The astonishing film “Sister Tempest” is not for the faint of heart, nor for those with limited imagination. Instead, if you crave films that will sever your carotid arteries, as well as warm up your still beating heart, then the absolutely gonzo and brilliant filmmaker Joe Badon has created something that will satisfy your love for the blissfully strange. “Sister Tempest” recalls the 1970s midnight cult films of Alejandro Jodorowsky with its startling scenes of hallucinatory depravity, and its non-linear, trippy narrative ranks with the best of classic surrealists like Luis Bunuel and David Lynch. But, in the end, Badon has constructed an absolutely idiosyncratic and unique cinematic experience that is entirely his own. “Sister Tempest” is a visual feast and a new cult classic that reminds us of the immense possibilities still waiting to be discovered in cinema.
The less said about “Sister Tempest’s” story the better, as one of its chief pleasures is to see how the plot steadily reveals more and more surprising layers. Its framing story involves two close-knit sisters who have to fend for themselves after a family tragedy. Anne Hutchinson (played by Kali Russell in a powerful performance) watches over and raises her younger sister Karen (Holly Bonney) as if she was her own daughter. After Karen mysteriously disappears, Anne’s life falls apart until she meets and develops a sisterly relationship with Ginger Breadman (Linnea Gregg), a young student of hers at an all-girls art school. Eventually, Ginger’s relationship with Anne starts to mirror her previous relationship with her missing sister Karen, whom Anne has never fully gotten over.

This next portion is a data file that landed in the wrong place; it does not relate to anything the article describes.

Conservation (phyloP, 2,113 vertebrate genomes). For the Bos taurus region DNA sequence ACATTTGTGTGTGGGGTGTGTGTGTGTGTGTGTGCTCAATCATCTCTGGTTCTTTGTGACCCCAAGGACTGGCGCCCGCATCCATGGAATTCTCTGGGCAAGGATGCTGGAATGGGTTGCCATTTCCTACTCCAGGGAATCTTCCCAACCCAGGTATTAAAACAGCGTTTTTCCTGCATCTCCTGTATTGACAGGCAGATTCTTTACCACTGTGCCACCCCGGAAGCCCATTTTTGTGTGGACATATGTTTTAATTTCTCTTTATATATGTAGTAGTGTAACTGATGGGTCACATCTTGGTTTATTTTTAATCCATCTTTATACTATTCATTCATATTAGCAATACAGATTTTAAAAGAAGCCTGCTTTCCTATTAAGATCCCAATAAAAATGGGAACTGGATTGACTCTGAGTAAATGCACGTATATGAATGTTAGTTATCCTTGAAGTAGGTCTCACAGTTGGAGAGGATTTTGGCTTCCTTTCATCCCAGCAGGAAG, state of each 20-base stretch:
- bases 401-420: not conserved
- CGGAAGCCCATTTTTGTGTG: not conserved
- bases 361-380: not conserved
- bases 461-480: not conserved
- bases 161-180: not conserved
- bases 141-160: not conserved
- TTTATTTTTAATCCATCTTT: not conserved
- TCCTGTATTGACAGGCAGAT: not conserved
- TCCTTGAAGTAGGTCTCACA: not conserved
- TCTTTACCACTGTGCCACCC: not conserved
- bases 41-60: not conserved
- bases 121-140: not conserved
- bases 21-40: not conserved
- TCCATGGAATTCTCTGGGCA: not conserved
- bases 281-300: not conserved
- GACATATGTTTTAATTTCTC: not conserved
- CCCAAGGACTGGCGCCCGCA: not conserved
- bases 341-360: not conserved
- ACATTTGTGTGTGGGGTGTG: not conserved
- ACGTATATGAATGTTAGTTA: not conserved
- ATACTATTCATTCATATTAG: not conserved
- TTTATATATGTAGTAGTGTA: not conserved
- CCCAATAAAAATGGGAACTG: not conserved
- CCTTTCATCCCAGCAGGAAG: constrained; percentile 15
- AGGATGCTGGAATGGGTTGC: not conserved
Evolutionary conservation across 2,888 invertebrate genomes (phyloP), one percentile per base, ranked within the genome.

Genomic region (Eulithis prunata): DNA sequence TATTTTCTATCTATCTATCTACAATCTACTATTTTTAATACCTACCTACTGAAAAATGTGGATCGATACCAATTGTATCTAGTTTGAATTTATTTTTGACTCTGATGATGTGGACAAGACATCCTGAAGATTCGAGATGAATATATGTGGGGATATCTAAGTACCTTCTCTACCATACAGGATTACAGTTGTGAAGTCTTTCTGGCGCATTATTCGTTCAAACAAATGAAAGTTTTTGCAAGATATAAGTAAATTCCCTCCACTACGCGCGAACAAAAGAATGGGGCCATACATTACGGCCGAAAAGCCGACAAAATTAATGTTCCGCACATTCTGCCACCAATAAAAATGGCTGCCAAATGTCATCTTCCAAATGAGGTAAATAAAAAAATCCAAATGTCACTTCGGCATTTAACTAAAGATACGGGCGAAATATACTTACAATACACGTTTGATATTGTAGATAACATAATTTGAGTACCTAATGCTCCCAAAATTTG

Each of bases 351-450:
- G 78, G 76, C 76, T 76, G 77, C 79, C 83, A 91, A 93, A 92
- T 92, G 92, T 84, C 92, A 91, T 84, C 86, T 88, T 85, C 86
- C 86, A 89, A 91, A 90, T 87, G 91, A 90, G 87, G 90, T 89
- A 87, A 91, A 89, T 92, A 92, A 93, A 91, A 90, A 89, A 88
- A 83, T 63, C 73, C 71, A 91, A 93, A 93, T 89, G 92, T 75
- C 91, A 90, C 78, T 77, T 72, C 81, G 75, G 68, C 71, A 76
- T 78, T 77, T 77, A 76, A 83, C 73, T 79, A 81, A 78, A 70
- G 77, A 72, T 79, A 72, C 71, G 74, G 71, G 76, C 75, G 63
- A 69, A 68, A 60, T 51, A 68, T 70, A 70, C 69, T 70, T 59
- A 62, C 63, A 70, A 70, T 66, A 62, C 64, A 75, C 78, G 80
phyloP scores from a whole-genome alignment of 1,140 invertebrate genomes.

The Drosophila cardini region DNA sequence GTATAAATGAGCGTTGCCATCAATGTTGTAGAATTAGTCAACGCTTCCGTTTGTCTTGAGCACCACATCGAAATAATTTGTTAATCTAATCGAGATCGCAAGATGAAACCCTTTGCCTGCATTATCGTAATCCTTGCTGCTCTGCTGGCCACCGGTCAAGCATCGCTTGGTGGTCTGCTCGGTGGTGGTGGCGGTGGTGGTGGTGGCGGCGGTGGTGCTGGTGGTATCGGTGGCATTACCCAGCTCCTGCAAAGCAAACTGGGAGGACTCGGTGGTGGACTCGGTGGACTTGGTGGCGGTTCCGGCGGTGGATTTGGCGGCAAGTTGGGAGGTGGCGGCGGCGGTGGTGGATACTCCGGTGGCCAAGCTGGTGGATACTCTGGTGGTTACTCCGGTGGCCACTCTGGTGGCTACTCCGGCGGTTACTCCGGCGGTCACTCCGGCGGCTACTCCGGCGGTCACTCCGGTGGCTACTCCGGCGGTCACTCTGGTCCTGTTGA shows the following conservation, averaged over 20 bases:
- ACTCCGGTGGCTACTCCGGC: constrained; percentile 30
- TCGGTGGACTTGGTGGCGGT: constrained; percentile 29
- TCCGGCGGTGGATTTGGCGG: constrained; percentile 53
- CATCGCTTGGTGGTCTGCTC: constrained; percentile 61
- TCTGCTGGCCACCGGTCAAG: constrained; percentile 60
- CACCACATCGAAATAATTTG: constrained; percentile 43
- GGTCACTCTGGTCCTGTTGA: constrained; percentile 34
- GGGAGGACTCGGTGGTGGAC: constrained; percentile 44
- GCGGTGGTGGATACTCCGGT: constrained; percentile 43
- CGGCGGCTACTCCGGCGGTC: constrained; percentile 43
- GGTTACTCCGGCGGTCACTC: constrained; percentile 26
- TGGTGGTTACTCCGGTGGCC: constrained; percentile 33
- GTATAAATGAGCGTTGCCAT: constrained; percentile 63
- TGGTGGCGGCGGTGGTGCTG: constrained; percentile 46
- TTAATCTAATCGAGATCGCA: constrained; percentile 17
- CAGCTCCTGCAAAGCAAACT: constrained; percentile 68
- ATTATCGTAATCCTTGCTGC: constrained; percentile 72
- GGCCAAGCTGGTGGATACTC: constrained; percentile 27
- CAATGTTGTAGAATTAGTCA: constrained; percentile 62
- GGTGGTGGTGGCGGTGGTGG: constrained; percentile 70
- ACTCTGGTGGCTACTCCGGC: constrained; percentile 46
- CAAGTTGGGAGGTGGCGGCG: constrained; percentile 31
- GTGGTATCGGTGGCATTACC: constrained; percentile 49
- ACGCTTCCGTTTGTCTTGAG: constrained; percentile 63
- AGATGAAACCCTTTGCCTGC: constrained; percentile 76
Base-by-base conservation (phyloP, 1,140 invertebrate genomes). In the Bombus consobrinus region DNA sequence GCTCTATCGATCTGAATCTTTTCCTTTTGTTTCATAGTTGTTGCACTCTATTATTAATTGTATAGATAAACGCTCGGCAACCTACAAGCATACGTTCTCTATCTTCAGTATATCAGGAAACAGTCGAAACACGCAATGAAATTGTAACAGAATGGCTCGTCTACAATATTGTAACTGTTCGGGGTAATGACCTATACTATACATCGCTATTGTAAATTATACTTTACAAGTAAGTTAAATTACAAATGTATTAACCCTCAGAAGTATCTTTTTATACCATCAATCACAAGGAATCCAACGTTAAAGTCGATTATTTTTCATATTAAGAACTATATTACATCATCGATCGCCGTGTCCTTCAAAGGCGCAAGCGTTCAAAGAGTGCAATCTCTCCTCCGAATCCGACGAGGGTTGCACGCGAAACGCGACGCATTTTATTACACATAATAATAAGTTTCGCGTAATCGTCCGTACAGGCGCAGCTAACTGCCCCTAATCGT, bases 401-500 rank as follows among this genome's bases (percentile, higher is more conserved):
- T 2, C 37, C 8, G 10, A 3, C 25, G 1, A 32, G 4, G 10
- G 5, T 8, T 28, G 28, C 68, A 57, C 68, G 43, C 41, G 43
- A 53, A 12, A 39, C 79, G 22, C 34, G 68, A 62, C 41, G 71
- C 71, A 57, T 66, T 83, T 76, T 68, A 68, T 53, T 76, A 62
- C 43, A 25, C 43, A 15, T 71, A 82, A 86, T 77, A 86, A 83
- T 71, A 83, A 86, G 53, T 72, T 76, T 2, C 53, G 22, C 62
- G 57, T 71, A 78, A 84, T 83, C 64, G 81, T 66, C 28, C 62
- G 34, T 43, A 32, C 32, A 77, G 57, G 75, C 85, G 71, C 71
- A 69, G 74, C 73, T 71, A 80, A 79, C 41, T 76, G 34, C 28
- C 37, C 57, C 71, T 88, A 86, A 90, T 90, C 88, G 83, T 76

Built around this central framing story is a dark and twisty deep dive into the inner psyche of Anne, whose fragile mental state steadily falls apart until we are essentially viewing the mind-scape of what may be a schizophrenic. Badon fills “Sister Tempest” with alternately shocking and aesthetically gorgeous visual tableaus that reflect Anne’s deteriorating mental state. We are witnessing both an unsettling portrait of a woman gradually descending into insanity, as well as a blissful examination of the bonds of familial love.
The visual references in “Sister Tempest” range from Japanese kaiju films like “Godzilla,” to 1950s cult classic science fiction Hollywood films like “The Day the Earth Stood Still” and “The War of the Worlds.” Major figures in Anne’s life manifest themselves as pop culture representations from the world of cinema, painting, as well as comic books. Badon, who is also an accomplished visual artist himself, stages several scenes in “Sister Tempest” against colorful, animated backdrops, giving the film the feel at times of a live-action manga. Near the end of “Sister Tempest,” Badon even includes a clever reference to Japanese anime.
What makes “Sister Tempest” such an astonishing achievement is that Badon has been able to create eye-popping special effects and set designs at a fraction of the cost of a typical Hollywood blockbuster film, but with even more imagination and visual flair. Badon created elaborately constructed miniature sets for many of his major locations (as an homage to similar sets from the classic Toho Studios “Godzilla” films), and the psychedelic costume and creature designs fit his overall pop-culture, retro-1950s aesthetic. Oftentimes, the digital CGI effects of modern-day Hollywood films feel hollow and artificial, but Badon’s practical effects and hand-crafted set design feel visually alive and authentic.
Most of all, “Sister Tempest” is a reminder that there are still possibilities for cinema to continually innovate as an art form, and to embrace new forms of visual and narrative storytelling. “Sister Tempest’s” continuous parade of hallucinatory sequences can induce an almost trance-like state in the viewer, resembling what Jodorowsky accomplished in his late career films “The Dance of Reality” and “Endless Poetry.” Like those films, Badon approaches cinema as the ultimate, mind-altering experience. Indeed, at times the dream-logic and startling use of colors in “Sister Tempest” resembles an acid trip; one that begins as a horrifying nightmare, but gradually evolves into a peaceful dream about sisterly love.
- Film Review: Sister Tempest